70% of them consider that Boris Johnson would be able to win a GE, 69% that he shares their outlook, and 61% think he is competent. Do they not know or remember that he condemned a kind young mother to long-term imprisonment in Iran because of his foolish remarks and sheer ignorance?

    Do they not see a warning sign in Boris having to be persuaded to stay away from the SCON annual conference a fortnight ago, because he would be such a vote loser? And what about the attitudes and positions held by his close family members, surely signs of his bad trays in cooperative endeavours and over-the-top ambition.

    As for thinking Andrea Leadson is likeable but Michael Gove not, it will be interesting to have polling on this from all the UK public.

  11. trays = traits. My forgetting to watch the auto-correct.

  12. I just put some small change down on Raab and Gove (winning either way as they were good odds) on the basis I can’t help feeling that Johnson won’t get enough support among MPs to make the last two unless under pressure from their associations. I also think there will be one brexiter and one soft brexit/remainish/sensible candidate among the final two but who gets eliminated at what stage means it is unpredictable which strong leaver it will be.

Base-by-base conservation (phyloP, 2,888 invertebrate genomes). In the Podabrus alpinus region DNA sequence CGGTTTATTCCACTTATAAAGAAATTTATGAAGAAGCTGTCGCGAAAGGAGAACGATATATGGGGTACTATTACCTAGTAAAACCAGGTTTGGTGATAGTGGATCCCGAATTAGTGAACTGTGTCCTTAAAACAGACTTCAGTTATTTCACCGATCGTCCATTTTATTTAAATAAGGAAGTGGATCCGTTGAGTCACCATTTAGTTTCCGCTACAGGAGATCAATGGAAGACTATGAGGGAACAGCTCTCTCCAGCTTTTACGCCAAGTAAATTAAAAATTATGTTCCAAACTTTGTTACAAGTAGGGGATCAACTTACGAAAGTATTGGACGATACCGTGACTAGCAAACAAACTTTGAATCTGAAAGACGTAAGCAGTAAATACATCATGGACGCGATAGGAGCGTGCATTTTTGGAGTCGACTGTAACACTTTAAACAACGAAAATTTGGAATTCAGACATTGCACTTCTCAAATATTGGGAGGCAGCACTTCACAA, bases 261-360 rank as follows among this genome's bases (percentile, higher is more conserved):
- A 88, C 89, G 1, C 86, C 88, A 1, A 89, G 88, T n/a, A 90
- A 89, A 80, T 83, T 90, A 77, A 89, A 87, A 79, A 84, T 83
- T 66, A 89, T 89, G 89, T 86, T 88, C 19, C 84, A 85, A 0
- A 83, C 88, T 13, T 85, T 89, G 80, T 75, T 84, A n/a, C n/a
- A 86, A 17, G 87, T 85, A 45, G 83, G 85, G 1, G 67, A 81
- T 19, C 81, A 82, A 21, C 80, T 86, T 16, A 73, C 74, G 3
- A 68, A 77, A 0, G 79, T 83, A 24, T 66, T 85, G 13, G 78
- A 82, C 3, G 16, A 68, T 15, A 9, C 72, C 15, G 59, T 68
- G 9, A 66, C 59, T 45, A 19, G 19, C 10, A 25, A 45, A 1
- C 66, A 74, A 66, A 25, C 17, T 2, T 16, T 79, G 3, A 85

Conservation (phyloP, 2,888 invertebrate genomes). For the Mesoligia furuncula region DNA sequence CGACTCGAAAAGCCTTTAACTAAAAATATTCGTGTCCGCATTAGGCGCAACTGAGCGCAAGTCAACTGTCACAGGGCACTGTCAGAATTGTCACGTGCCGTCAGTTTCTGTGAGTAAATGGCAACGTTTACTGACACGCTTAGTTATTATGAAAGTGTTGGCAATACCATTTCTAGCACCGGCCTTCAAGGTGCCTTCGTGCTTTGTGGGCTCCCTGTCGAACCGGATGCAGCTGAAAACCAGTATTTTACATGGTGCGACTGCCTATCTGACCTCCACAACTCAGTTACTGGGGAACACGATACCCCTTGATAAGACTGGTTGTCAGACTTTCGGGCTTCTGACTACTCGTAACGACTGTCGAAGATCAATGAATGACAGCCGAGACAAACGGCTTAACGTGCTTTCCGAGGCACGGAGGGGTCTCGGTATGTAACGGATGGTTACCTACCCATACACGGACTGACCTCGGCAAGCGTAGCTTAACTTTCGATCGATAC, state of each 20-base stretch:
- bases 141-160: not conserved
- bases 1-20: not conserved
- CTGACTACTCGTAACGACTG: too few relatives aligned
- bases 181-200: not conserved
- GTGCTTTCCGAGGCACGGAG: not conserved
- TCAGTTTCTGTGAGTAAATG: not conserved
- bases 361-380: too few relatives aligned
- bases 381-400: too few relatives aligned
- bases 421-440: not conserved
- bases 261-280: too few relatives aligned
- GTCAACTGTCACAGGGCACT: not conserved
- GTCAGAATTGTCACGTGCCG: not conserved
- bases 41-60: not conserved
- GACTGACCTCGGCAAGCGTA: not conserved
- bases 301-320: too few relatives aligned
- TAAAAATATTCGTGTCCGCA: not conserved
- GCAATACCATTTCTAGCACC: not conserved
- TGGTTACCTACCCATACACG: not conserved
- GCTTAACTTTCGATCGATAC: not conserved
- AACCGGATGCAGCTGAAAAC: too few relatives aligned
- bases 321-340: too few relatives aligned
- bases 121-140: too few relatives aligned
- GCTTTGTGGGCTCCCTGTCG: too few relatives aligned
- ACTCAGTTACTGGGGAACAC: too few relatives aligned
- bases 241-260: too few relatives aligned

Tory party has a habit of being pragmatic but I don’t think the members will be this time even if the MPs are.

    Could do with a Trevor Warne detailed analysis though :-)

  13. @Statgeek , @cim, @theexterminatingdalek, @Imperium3, @GARJ, @Trevorwarne, thank you and bless you for taking the time to reply in detail to my questions in the last thread. I hope I missed no one. If I did, please forgive me.

    For the curious, I was asking inter alia about any polling or extra polling insight into likely turnout for these European Elections.